Experts highlight gaps in knowledge on caring for survivors of teenage and young adult cancers

June 10, 2008

London, UK: Over 95% of patients with testicular cancer are cured nowadays, but this success has produced a new problem for cancer survivors, the medical profession and national governments, a cancer expert will tell Teenage Cancer Trust's Fifth International Conference on Teenage and Young Adult Cancer Medicine, which is meeting in London on Monday and Tuesday (June 9 and 10).

Dr Craig Nichols, director of program development and director of the germ cell tumor and lymphoma program at the Providence Cancer Center (Oregon, USA) will tell the conference: "Patients with testicular cancer, and, indeed, several other of the more treatable cancers, have great expectations of a cure, but this also imparts an additional responsibility of ensuring that the medical and social consequences of the disease and the cure have a minimum impact.

"We are returning an extra 50-60 years of life to teenagers and young adults who have been treated successfully for cancer. This shifts the emphasis from 'can we cure this disease?' to 'can we retain this near perfect cure rate as well as reducing the short and long term side effects of treatment, minimising the fertility consequences of therapy, reducing the long term risk of a second cancer and metabolic syndrome, and developing pre-emptive strategies for managing psychosocial consequences of cancer and cancer treatment at a young age?'.

"The medical profession and national governments need to develop strategies for meeting this challenge. They need to recognise that care cannot just stop when the patient is cured of the cancer, and that there is a huge cost still to be faced in terms of long-term care and support and in terms of collateral damage. Maximising the chances for good health for the next 50 years of life has very calculable social benefits, and people are beginning to realise this now. This is a fundamental shift."

Nearly three-quarters of children with cancer survive into adulthood, but a north American study has shown that, 30 years after diagnosis, 42% are affected by severe disease or a life-threatening condition, or have died. In the UK, there are approximately 30,000 survivors of cancer diagnosed before the age of 15, and given that cancer is more common between the ages of 15-24 than in childhood and assuming cure rates are similar to those for children, there are probably over 30,000 survivors of cancer diagnosed when they were aged between 15-24.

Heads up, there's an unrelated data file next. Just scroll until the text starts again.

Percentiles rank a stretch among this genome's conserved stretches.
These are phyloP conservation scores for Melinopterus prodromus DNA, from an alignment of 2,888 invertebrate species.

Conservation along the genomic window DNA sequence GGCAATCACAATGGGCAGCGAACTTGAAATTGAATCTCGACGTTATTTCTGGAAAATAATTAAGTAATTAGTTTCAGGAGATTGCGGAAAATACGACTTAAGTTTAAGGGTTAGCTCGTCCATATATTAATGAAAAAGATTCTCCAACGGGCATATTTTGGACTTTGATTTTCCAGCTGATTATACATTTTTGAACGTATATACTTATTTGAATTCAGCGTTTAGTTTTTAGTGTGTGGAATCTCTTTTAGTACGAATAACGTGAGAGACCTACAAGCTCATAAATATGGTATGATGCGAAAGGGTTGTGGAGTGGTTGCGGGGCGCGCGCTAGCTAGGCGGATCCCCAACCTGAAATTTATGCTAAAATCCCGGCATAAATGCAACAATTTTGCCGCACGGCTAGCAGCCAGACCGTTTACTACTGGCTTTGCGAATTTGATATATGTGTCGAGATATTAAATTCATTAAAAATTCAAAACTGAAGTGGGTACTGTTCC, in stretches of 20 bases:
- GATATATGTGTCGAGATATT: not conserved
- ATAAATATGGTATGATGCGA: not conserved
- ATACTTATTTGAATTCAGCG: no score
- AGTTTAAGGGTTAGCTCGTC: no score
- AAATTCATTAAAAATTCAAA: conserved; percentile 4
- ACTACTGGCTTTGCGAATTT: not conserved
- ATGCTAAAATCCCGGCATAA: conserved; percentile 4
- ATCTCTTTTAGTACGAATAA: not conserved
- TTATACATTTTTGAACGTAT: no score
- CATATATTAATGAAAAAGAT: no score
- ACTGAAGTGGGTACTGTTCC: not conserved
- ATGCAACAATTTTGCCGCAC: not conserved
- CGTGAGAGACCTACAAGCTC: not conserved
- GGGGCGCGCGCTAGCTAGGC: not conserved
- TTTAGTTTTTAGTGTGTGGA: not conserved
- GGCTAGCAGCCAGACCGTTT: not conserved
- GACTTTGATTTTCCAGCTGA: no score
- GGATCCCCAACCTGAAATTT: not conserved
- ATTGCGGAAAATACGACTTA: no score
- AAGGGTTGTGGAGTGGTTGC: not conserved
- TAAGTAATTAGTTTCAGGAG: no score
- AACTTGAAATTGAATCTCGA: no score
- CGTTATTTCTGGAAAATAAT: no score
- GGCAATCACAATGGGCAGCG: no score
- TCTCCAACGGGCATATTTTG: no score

Dr Nichols will explain that cancer patients face a double whammy: "There are two aspects: the burden of the disease and the burden of treatment. Each makes a long-term contribution to the patient's quality of life."

Problems for cancer survivors include: the increased risk of a second cancer arising either from the first cancer or from its treatment, infertility caused by chemotherapy and radiotherapy, hypertension, kidney problems, the metabolic syndrome (a collection of disorders such as obesity, high cholesterol levels, high blood pressure and insulin resistance) and hormonal disorders. Survivors of testicular cancer may have life-long problems with low sperm counts, low testosterone levels and poor semen quality. Patients who have survived cancer as children, teenagers or young adults often have psychosocial problems as well.

"We are beginning to learn more about the psychosocial consequences such as body image, employment and sexual health," says Dr Nichols. "There's a higher incidence of lower performance in life generally among cancer survivors. They have undergone a big life disruption at a formative time in their lives. There needs to be recognition of this so that we can try to identify problems and risks early on and be pre-emptive in our use of psychosocial interventions and use of medications."

Traditionally, paediatricians have tended to drive initiatives on caring for cancer survivors because they recognised the problem some time ago. In the USA, the challenge is being met by the establishment of Adolescent and Young Adult Clinics and Specialised Survivorship Clinics under the auspices of the National Cancer Institute. In the UK, the government's recently published Cancer Reform Strategy announced the setting up of a new National Cancer Survivorship Initiative to consider a range of approaches to caring for cancer survivors.

Simon Davies, chief executive of Teenage Cancer Trust, says: "We know that this is a major issue that affects a lot of our patients and is increasingly going up the national agenda. I have just been invited to join the National Health Improvement Agency's working group on improving services to survivors of childhood cancers. I am also a member of the National Cancer Research Institute's Teenage and Young Adult Clinical Studies Development Group. One of their three strands of work is survivorship led by Professor Mike Hawkins."